Language development: The journey through the first two years

Parents play a significant role in the development of language in their children. Consider these strategies for a smooth and effective passage through the first two years of development.

Parents are often worried that their children are not talking a lot by the time they reach age one and definitely by age two. This is a common concern. Keep in mind that speech development is a lengthy process and can take, in some cases, as long as seven years. Be patient and take into consideration that an infant is born on a clean slate and has several things to develop. Language development as well as intellectual development, gross motor, fine motor and social emotional development are all areas that must develop. A child may be very strong in one or two of those areas and maybe not as strong or developed in language. What a child understands, his “receptive language,” will develop before his “expressive language,” what he actually says aloud.

At the age of 1½ to 3½ months, look for a child to turn in the general direction of sounds and familiar voices around him/her. An infant this age should start making sounds with his saliva and begin cooing. Watch for your infant to start taking turns making sounds back and forth. At this age a baby’s brain is organizing the sounds of the language he hears around him.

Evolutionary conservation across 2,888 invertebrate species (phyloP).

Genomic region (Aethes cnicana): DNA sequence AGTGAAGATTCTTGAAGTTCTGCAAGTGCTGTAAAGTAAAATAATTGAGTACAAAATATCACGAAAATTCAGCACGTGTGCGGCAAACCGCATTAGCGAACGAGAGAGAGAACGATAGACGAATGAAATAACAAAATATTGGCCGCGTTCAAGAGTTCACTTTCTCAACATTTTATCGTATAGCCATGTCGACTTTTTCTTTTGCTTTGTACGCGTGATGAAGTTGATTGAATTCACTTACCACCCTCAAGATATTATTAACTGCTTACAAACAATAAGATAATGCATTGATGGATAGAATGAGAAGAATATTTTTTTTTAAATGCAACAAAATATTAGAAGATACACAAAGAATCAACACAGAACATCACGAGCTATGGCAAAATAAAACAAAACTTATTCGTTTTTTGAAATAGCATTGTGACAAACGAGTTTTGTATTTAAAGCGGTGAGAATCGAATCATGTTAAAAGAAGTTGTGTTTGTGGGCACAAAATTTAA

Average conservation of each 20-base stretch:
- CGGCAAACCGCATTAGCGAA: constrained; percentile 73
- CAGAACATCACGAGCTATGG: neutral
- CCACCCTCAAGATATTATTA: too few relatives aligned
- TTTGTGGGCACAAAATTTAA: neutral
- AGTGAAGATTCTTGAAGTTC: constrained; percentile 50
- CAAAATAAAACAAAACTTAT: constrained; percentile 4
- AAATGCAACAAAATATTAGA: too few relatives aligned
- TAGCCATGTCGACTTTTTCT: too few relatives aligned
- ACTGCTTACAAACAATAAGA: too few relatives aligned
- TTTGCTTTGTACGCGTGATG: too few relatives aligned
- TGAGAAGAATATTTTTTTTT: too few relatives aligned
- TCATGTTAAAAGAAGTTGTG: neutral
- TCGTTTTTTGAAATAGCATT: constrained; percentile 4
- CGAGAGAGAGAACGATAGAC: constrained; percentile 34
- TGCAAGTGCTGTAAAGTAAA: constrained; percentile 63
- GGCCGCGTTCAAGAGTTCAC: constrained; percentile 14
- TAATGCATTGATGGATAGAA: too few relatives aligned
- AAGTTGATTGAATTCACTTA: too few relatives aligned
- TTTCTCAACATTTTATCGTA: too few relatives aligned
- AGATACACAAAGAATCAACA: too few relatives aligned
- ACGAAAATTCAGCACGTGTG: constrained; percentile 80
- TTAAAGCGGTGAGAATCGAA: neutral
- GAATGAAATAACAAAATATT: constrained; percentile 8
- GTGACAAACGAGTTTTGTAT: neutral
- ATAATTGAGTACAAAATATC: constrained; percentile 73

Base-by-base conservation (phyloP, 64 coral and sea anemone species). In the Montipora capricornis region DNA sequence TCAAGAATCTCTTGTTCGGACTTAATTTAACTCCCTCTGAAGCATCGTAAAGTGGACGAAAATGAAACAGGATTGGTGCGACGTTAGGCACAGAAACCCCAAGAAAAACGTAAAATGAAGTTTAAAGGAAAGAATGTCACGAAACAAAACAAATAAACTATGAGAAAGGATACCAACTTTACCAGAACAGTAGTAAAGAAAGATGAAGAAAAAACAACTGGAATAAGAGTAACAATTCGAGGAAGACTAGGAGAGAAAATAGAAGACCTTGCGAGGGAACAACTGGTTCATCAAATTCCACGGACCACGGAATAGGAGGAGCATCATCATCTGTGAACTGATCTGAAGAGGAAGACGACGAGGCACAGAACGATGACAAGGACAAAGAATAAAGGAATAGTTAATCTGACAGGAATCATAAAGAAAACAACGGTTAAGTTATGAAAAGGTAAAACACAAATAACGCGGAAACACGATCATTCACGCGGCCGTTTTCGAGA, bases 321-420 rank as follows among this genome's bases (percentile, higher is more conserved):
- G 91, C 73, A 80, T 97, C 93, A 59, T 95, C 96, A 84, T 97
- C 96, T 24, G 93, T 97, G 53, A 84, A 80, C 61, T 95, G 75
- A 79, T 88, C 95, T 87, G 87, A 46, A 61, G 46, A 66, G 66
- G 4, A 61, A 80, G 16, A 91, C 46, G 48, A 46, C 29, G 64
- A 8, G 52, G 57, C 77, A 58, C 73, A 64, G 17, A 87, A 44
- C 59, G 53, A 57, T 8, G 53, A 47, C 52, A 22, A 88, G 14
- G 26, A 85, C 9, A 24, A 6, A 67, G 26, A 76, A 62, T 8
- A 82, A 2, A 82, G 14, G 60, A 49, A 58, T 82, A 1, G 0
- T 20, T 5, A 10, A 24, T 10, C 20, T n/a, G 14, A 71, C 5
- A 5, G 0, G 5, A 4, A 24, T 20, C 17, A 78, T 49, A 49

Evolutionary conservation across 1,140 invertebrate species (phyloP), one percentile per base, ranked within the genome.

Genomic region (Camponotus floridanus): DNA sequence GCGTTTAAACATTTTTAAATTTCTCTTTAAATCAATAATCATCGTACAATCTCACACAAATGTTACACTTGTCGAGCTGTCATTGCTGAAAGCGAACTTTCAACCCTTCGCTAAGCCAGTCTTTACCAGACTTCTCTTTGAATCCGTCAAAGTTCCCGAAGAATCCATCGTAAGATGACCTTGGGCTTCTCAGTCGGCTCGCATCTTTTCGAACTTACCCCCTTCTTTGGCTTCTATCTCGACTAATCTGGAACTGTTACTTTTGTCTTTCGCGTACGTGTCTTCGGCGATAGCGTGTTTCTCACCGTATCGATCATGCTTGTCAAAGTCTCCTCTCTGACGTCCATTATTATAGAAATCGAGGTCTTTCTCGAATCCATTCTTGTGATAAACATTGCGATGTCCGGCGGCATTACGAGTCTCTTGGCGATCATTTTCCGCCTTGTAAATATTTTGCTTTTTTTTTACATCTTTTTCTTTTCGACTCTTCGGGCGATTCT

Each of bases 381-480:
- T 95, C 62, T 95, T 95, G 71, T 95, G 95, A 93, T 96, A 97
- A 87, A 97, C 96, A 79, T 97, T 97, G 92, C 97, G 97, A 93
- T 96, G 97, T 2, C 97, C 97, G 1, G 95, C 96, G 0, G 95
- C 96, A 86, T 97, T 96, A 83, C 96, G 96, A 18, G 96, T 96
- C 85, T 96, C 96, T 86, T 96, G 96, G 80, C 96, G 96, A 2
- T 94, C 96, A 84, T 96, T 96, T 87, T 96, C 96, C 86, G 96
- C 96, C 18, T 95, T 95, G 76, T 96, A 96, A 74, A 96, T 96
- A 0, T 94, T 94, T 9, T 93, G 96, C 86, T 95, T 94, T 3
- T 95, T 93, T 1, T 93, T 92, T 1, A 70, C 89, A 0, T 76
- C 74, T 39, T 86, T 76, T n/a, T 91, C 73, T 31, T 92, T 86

By the time an infant is 5½ months-old, she should start to react when she hears her name. Listen carefully to sounds she makes with her mouth; these sounds include blowing raspberries, gurgling and cooing to show happiness and pleasure, as well as the use of open vowel sounds like “ahh,” “eee,” and “ooo.”

During the next phase of language development, an infant begins to associate sounds he hears with objects and people he sees. He will also begin to understand a few words which are used often such as “mommy,” “daddy,” “bye-bye” and “ba-ba.” This phase usually is done by age eight months.

Between 8-14 months-old, a baby will sometimes respond to simple requests and start to understand the infamous word, “No!” Often times, at this age, a child will understand between 10-15 words that are used on a frequent basis. Also, it’s very common for a 12 or 13 month old to start pointing or gesturing with little moans, grunts or whines to vocalize a need.

The next phase is when parents might notice a huge difference in their child’s language development. At 14-24 months a child will understand many words and follow simple directions. She may use words with gestures to express wants and needs and imitate adult inflections and often times will sound like she is really talking.

During this time it is so important to talk to your child constantly. Describe objects and things you see. Tell your child what you are doing and what he is doing during play. Connecting an action with a word is crucial for a child to begin to understand what words mean. Most importantly, read to your child!

While you are going through this journey with your little one keep this in mind: think of yourself as an adult trying to learn a foreign language. Your foreign language instructor is constantly rattling off new words from behind a desk and doesn’t show you any pictures or demonstrate any action what so ever. How easily are you going to learn that language? Make the process easier for your child by using some of these strategies.

For more information on literacy and language development, check out this study that was conducted by the Nevada Agricultural Experiment Station, “The Crucial Role of Parents in Children’s Literacy and Language Development” as well as the Michigan State University Extension website.

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